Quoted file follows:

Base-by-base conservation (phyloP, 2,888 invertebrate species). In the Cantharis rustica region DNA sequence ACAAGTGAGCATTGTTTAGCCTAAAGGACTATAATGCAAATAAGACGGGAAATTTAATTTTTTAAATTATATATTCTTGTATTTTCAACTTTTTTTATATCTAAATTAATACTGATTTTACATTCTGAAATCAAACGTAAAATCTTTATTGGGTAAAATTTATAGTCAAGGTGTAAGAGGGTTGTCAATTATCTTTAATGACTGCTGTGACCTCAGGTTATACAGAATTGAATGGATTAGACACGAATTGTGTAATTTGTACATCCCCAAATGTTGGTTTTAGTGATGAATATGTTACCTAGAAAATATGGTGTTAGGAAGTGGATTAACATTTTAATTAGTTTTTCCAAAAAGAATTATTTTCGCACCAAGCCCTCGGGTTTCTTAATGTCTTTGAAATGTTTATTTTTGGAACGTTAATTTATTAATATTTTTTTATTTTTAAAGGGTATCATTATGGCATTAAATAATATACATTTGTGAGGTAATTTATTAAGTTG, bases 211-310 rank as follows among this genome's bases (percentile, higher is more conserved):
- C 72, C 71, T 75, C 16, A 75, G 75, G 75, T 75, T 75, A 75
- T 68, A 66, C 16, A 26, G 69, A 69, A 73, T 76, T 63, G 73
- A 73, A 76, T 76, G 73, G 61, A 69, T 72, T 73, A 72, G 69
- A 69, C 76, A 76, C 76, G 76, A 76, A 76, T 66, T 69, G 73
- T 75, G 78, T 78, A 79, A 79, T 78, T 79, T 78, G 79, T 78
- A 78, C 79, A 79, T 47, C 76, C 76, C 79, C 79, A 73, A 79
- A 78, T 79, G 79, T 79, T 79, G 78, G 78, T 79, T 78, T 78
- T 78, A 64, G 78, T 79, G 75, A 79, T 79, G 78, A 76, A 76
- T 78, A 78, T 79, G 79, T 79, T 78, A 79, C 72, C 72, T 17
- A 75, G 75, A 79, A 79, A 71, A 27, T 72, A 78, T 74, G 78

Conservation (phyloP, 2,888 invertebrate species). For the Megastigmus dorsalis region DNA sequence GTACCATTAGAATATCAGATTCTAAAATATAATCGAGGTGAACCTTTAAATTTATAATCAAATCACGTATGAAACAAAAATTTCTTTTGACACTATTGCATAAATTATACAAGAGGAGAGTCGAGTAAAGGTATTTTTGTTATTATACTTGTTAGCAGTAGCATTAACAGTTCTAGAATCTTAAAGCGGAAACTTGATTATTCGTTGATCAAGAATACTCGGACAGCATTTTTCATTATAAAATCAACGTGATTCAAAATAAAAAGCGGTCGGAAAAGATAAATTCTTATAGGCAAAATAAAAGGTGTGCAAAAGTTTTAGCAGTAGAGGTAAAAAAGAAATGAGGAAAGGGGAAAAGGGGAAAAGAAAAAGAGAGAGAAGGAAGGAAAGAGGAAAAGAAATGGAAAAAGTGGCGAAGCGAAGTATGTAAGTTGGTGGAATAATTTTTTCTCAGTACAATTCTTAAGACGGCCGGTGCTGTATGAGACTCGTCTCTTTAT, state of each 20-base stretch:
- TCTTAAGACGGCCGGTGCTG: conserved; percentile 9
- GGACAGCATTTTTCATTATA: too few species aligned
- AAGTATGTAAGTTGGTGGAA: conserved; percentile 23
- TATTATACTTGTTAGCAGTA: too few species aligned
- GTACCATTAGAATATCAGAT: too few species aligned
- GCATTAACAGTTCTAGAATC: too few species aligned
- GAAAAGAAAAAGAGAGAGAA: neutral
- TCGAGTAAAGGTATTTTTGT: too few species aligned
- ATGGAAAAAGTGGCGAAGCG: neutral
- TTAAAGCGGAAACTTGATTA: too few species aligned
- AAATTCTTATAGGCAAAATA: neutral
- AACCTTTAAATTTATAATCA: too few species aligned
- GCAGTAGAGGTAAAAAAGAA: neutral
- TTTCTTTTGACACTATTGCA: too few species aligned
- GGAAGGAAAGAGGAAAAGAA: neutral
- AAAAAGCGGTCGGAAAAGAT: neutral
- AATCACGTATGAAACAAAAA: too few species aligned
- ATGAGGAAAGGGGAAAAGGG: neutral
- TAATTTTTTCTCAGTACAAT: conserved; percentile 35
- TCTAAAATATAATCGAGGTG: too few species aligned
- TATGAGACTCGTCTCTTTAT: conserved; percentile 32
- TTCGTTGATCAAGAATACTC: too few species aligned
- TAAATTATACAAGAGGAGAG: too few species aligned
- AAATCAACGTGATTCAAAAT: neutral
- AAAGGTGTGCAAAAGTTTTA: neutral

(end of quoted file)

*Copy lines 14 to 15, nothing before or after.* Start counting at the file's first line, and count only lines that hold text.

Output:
- GGACAGCATTTTTCATTATA: too few species aligned
- AAGTATGTAAGTTGGTGGAA: conserved; percentile 23